We often use 1/4 mile (400 meters for my SI-using allies) as the walk-shed for transit. This is too short. See e.g. these graphics from the Snelling Arterial BRT study, which draws radii around stops. 1/4 mile does not even get you from one end of Rosedale Mall (which isn’t even the biggest Mall in the Twin Cities) to the other, and many people make a full circuit, on two floors, inside the mall, on foot. If we have nice enough environments, we should expect people to walk a 1/2 mile to 1 mile with no problem, shopping mall developers do, and they are far more mercenary than the public sector.
A longer assumed walk-shed has many advantages. It allows us to increase spacing between stops, which increases running speed, which makes transit more attractive for those already on-board. We always trade-off running time for access time (higher access time for lower running time, e.g. when we space stops farther apart.)
Jarrett Walker at Human Transit, discusses the issue and notes that in many urban areas there is no need to walk farther than 400 m, so we don’t know what people would do. He also notes the difference between radiuses and network distances.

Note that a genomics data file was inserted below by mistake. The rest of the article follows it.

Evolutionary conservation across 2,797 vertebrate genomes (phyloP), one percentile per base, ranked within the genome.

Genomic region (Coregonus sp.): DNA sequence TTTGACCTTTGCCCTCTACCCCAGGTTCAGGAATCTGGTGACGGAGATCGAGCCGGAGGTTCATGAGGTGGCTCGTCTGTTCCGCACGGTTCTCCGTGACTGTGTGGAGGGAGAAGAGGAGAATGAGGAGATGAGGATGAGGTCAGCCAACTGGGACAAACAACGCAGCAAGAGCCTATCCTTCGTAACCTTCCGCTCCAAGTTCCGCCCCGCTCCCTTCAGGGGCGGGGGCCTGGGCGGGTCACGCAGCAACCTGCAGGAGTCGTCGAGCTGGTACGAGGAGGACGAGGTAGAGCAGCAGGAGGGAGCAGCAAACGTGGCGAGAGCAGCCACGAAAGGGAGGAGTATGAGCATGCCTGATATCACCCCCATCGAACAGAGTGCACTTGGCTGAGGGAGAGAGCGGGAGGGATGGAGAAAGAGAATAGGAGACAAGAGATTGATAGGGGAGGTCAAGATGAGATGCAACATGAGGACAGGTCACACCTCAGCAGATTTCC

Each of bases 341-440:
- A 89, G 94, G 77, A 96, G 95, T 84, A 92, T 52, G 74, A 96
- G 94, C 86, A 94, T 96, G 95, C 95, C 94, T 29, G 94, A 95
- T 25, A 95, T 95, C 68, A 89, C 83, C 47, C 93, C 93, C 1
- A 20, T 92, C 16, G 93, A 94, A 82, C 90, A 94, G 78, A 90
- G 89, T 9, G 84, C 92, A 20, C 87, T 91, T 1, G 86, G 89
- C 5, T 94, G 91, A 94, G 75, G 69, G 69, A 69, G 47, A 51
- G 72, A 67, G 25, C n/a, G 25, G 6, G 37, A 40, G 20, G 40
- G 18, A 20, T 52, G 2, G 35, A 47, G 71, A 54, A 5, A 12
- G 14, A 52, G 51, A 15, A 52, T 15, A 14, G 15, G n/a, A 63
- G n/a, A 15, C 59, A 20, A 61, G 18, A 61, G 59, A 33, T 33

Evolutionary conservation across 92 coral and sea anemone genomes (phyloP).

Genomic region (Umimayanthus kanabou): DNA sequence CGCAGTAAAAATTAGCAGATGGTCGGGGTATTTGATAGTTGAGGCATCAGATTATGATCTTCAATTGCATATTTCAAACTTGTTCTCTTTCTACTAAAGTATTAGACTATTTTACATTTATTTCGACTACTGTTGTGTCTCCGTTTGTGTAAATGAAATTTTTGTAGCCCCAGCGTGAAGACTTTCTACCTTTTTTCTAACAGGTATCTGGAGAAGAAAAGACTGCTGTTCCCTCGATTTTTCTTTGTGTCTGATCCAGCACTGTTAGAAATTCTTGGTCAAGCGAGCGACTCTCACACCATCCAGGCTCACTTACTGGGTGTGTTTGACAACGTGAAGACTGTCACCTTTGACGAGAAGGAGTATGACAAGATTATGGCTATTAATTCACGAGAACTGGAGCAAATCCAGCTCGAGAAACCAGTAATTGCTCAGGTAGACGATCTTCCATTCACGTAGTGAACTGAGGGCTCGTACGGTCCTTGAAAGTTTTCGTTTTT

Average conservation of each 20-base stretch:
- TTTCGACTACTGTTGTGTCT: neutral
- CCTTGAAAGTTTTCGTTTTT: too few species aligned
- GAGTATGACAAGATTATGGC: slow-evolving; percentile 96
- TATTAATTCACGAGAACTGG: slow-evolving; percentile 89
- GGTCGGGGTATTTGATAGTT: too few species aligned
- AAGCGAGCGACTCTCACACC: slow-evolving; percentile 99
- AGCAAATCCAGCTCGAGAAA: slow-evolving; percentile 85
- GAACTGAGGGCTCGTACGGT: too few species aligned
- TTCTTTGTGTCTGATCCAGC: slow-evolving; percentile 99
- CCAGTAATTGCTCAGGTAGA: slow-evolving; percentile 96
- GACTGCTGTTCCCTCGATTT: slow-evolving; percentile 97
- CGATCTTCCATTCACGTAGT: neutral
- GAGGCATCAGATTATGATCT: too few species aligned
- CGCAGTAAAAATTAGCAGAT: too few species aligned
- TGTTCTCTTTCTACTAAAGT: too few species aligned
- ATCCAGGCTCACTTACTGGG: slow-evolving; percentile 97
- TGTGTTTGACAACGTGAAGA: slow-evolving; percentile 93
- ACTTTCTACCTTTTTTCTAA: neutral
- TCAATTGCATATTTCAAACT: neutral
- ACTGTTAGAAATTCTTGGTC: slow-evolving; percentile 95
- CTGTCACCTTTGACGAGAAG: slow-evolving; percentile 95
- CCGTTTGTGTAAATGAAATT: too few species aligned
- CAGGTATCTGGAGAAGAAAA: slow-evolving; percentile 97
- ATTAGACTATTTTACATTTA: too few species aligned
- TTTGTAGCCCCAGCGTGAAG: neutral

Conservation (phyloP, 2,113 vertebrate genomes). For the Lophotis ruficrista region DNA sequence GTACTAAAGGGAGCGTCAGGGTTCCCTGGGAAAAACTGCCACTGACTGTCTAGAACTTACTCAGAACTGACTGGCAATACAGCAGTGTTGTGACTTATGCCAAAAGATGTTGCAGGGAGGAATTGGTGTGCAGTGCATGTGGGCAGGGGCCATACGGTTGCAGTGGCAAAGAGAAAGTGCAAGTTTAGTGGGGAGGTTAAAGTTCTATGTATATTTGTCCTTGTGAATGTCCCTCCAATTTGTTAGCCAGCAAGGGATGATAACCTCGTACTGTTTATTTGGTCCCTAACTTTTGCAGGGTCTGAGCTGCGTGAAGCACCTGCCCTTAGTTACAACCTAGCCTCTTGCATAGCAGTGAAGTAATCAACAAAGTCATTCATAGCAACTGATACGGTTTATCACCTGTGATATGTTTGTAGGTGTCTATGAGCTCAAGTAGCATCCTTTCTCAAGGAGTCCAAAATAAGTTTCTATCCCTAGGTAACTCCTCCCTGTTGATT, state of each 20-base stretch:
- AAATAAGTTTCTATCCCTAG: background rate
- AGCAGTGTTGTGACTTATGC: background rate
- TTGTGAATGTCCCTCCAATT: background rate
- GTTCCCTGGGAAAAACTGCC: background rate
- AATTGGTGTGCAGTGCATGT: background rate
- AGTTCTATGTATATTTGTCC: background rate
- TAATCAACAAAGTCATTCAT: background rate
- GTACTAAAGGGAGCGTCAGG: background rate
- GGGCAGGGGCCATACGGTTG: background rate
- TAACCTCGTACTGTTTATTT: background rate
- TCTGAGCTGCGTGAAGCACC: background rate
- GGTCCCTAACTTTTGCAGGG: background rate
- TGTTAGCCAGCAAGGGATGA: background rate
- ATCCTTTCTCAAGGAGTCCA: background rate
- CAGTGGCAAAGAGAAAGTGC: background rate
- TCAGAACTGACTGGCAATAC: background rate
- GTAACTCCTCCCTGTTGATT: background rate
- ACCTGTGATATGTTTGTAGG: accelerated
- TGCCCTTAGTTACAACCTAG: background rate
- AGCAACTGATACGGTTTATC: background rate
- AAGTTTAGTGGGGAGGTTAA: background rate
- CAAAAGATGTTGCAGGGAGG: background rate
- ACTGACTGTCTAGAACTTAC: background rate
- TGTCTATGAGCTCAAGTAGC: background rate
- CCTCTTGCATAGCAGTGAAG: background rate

Schlossberg and Agrawal also discuss this in: How Far, By Which Route, and Why? A Spatial Analysis of Pedestrian Preference. They find the average pedestrian trip to a rail station was 0.47 miles (nearly 800 m). Guerra, Cervero, and Tischler ask “The Half-Mile Circle: Does It Best Represent Transit Station Catchments?” and argue it is useful (and a slightly better predictor) for the residence end of trips, though shorter distances (1/4 mile) at the work-end makes are slightly better predictors.
In short, I believe people will walk longer than we typically credit if we can make decent walkable urban environments, environments which lead people to under-estimate the actual time involved (as the saying goes: time flies when you are having fun) because their mind is not on how awful the walk is, but about how interesting the environment is.